On Dmitri Shostakovich and Emotional Rebellion

1101947241.01.LZZZZZZZKaya Genç at The Millions:

Dmitri Shostakovich was, by Julian Barnes’s reckoning, a coward. The leading composer ofJoseph Stalin and Nikita Khrushchev’s USSR, Shostakovich never stood up to power; he was a constant compromiser, accepting what was asked of him by Soviet leaders and giving speeches written by party ideologues. When Soviet Culture Commissar Andrei Zhdanov lectured Soviet artists on the merits of socialist realism and the ills of formalism, ordering them to follow the Zhdanov Doctrine (“The only conflict that is possible in Soviet culture is the conflict between good and best”), Shostakovich did not oppose this shallow culture commissar. He was even compelled to join, in a music congress in New York, the public denunciation of the Soviet Union’s leading exiled composer Igor Stravinsky. In return, Shostakovich was rewarded with every available prize the party handed out to the faithful.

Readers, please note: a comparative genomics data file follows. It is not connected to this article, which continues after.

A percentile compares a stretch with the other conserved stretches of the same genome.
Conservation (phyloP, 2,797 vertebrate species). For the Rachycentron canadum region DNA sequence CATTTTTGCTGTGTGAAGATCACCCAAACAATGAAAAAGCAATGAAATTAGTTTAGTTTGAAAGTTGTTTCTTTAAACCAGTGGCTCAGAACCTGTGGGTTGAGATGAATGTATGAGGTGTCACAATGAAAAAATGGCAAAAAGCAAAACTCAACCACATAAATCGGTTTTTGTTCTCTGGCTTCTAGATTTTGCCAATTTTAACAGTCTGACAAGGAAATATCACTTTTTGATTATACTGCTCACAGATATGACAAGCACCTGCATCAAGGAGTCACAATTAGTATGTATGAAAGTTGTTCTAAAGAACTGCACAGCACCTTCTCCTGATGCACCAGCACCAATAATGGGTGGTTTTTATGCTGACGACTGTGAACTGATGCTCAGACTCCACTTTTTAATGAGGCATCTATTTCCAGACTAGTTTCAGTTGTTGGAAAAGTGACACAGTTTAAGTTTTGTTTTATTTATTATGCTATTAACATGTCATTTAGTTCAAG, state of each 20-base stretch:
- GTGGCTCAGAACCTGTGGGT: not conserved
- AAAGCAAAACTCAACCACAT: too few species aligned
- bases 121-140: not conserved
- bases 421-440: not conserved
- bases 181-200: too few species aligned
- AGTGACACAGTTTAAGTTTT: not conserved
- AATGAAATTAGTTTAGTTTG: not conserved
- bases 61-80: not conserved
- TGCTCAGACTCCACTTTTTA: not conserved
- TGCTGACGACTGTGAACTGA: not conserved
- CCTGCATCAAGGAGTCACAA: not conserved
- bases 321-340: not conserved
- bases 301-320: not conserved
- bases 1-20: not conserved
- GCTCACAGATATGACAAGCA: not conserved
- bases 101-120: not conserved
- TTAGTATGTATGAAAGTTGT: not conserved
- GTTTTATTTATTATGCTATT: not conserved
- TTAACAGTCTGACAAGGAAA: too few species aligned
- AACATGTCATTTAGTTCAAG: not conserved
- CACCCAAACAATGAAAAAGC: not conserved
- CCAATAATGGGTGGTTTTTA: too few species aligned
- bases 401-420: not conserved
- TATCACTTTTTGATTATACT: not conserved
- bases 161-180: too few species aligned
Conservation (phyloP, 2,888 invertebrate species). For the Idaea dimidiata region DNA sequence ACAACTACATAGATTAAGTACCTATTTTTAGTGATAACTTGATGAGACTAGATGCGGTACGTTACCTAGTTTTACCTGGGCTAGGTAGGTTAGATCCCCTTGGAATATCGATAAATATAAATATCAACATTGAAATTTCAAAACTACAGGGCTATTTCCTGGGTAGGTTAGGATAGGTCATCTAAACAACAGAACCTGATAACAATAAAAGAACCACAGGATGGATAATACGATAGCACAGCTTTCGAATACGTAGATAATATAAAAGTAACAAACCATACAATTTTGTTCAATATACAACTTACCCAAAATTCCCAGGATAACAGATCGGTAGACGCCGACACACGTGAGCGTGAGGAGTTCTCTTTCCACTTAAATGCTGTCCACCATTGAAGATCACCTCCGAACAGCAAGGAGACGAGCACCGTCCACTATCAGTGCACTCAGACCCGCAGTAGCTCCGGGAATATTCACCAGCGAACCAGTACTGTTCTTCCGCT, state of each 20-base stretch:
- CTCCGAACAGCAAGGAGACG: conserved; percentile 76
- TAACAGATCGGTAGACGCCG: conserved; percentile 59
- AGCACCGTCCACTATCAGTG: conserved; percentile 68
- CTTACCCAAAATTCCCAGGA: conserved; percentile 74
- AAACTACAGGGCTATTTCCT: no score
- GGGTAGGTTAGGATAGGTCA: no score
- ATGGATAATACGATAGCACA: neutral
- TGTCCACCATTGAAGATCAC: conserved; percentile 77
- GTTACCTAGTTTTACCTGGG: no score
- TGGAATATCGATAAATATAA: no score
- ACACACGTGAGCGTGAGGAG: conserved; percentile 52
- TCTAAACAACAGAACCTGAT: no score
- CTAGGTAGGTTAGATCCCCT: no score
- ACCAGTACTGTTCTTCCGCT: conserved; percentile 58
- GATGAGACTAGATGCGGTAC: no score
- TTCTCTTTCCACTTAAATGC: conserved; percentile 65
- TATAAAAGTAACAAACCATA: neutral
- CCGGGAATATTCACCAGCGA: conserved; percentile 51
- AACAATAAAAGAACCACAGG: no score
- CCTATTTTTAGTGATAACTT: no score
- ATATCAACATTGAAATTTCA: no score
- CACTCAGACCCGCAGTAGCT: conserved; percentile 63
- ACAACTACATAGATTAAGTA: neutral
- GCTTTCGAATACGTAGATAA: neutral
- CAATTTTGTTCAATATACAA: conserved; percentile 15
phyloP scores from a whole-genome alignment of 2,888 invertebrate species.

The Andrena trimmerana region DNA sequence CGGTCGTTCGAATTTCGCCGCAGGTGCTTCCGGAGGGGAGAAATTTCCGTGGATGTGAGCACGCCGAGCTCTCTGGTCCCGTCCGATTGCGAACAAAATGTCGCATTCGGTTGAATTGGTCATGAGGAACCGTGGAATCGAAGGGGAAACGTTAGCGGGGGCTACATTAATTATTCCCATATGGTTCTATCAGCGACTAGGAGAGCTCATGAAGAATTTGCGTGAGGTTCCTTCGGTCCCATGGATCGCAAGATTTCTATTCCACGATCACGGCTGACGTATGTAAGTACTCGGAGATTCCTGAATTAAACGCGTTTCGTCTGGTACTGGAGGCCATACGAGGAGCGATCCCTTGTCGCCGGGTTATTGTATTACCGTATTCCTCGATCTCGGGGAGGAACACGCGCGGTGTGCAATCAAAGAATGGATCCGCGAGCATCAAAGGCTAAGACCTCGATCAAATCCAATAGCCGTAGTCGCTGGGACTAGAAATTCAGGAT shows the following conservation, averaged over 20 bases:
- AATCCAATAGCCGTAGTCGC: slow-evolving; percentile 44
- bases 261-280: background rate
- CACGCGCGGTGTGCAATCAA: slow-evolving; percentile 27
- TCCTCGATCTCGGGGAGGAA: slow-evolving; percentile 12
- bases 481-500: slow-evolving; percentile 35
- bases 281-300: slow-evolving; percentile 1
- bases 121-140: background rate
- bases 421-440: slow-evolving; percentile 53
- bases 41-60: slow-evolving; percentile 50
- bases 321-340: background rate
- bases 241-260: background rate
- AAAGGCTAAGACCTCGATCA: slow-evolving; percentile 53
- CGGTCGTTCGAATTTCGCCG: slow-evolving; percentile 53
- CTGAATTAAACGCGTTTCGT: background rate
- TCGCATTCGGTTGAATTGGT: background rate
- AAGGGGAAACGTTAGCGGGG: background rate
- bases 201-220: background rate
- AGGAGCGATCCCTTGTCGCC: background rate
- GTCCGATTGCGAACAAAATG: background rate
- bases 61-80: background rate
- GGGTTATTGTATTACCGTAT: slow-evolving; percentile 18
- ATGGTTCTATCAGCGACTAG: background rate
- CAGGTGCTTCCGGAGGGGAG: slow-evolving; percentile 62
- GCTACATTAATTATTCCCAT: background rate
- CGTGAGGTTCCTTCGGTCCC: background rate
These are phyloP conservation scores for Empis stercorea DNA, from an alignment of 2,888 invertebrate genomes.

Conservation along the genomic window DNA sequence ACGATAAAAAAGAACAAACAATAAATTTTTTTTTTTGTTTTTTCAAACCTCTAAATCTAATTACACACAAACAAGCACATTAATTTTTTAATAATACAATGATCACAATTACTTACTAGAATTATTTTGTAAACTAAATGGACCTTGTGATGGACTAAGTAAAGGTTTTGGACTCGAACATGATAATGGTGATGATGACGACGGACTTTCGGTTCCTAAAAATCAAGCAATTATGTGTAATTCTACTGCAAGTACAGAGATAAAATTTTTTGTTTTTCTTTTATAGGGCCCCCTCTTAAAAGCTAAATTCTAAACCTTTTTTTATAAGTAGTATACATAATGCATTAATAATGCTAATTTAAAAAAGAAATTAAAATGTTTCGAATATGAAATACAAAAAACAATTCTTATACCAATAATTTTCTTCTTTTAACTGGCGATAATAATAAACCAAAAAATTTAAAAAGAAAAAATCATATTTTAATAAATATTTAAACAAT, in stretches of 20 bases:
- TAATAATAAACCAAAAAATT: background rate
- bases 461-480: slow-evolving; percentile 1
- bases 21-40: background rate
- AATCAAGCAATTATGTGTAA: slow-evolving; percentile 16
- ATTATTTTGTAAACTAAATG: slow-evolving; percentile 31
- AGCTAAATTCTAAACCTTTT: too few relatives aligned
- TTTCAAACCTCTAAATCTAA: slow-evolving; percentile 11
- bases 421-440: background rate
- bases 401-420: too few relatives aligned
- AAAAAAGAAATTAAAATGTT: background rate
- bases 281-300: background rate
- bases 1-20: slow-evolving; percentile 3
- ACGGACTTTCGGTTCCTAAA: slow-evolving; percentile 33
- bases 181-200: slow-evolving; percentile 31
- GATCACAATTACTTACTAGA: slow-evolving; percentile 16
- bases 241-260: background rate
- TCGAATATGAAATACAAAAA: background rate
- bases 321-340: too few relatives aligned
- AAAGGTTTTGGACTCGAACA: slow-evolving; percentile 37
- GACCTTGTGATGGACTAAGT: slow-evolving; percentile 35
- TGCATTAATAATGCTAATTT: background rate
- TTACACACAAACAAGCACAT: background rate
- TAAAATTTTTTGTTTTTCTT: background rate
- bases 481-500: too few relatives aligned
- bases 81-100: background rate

The opening chapter of The Noise of Time, Barnes’s portrait of the composer, puts us on the platform of a train station. The scene seems to come directly out of an Alfred Hitchcock film. A beggar (“the man — in reality half a man”) propels himself using a strange vehicle, “a low trolley with wooden wheels” that can only be steered by wrenching at “the contraption’s front edge.” In order to avoid overbalancing, the beggar uses a “rope that passed underneath the trolley [and] was looped through the top of his trousers.”

more here.